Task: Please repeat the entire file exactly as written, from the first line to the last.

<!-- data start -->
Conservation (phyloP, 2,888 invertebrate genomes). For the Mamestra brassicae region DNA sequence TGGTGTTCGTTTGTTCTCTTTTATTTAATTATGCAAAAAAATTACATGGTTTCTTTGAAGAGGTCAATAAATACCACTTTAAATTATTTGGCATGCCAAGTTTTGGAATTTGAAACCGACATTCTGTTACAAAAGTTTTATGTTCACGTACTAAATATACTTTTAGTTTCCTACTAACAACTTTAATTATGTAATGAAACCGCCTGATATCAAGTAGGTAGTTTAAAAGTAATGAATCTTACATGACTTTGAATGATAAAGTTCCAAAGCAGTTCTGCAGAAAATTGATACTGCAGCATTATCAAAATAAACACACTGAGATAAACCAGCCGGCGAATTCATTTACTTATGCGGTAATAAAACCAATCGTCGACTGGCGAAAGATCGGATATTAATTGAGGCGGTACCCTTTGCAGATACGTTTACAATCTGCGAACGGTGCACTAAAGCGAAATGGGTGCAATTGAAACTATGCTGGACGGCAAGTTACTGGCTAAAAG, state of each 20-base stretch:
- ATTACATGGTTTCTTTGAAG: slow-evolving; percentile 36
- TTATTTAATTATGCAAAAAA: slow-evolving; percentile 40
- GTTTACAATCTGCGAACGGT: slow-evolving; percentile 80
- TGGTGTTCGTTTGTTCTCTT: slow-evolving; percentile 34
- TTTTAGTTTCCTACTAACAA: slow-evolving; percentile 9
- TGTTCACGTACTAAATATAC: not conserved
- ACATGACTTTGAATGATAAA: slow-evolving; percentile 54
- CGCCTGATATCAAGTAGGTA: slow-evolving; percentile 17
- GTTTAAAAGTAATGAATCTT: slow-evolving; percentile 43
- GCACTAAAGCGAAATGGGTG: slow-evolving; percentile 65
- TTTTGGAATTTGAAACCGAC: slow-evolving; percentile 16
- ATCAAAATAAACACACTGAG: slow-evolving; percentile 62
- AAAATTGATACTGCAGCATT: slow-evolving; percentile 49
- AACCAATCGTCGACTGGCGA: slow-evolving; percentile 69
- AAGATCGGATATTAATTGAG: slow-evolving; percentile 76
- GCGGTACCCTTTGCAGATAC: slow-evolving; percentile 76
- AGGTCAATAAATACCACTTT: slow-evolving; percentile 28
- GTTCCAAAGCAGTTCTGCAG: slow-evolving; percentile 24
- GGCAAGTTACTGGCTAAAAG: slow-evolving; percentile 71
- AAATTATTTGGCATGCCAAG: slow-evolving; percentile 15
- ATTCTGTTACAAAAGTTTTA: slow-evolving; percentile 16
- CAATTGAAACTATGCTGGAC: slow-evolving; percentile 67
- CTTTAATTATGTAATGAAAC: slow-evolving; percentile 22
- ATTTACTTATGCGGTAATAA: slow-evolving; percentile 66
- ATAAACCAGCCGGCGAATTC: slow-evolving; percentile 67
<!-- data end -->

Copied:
Conservation (phyloP, 2,888 invertebrate genomes). For the Mamestra brassicae region DNA sequence TGGTGTTCGTTTGTTCTCTTTTATTTAATTATGCAAAAAAATTACATGGTTTCTTTGAAGAGGTCAATAAATACCACTTTAAATTATTTGGCATGCCAAGTTTTGGAATTTGAAACCGACATTCTGTTACAAAAGTTTTATGTTCACGTACTAAATATACTTTTAGTTTCCTACTAACAACTTTAATTATGTAATGAAACCGCCTGATATCAAGTAGGTAGTTTAAAAGTAATGAATCTTACATGACTTTGAATGATAAAGTTCCAAAGCAGTTCTGCAGAAAATTGATACTGCAGCATTATCAAAATAAACACACTGAGATAAACCAGCCGGCGAATTCATTTACTTATGCGGTAATAAAACCAATCGTCGACTGGCGAAAGATCGGATATTAATTGAGGCGGTACCCTTTGCAGATACGTTTACAATCTGCGAACGGTGCACTAAAGCGAAATGGGTGCAATTGAAACTATGCTGGACGGCAAGTTACTGGCTAAAAG, state of each 20-base stretch:
- ATTACATGGTTTCTTTGAAG: slow-evolving; percentile 36
- TTATTTAATTATGCAAAAAA: slow-evolving; percentile 40
- GTTTACAATCTGCGAACGGT: slow-evolving; percentile 80
- TGGTGTTCGTTTGTTCTCTT: slow-evolving; percentile 34
- TTTTAGTTTCCTACTAACAA: slow-evolving; percentile 9
- TGTTCACGTACTAAATATAC: not conserved
- ACATGACTTTGAATGATAAA: slow-evolving; percentile 54
- CGCCTGATATCAAGTAGGTA: slow-evolving; percentile 17
- GTTTAAAAGTAATGAATCTT: slow-evolving; percentile 43
- GCACTAAAGCGAAATGGGTG: slow-evolving; percentile 65
- TTTTGGAATTTGAAACCGAC: slow-evolving; percentile 16
- ATCAAAATAAACACACTGAG: slow-evolving; percentile 62
- AAAATTGATACTGCAGCATT: slow-evolving; percentile 49
- AACCAATCGTCGACTGGCGA: slow-evolving; percentile 69
- AAGATCGGATATTAATTGAG: slow-evolving; percentile 76
- GCGGTACCCTTTGCAGATAC: slow-evolving; percentile 76
- AGGTCAATAAATACCACTTT: slow-evolving; percentile 28
- GTTCCAAAGCAGTTCTGCAG: slow-evolving; percentile 24
- GGCAAGTTACTGGCTAAAAG: slow-evolving; percentile 71
- AAATTATTTGGCATGCCAAG: slow-evolving; percentile 15
- ATTCTGTTACAAAAGTTTTA: slow-evolving; percentile 16
- CAATTGAAACTATGCTGGAC: slow-evolving; percentile 67
- CTTTAATTATGTAATGAAAC: slow-evolving; percentile 22
- ATTTACTTATGCGGTAATAA: slow-evolving; percentile 66
- ATAAACCAGCCGGCGAATTC: slow-evolving; percentile 67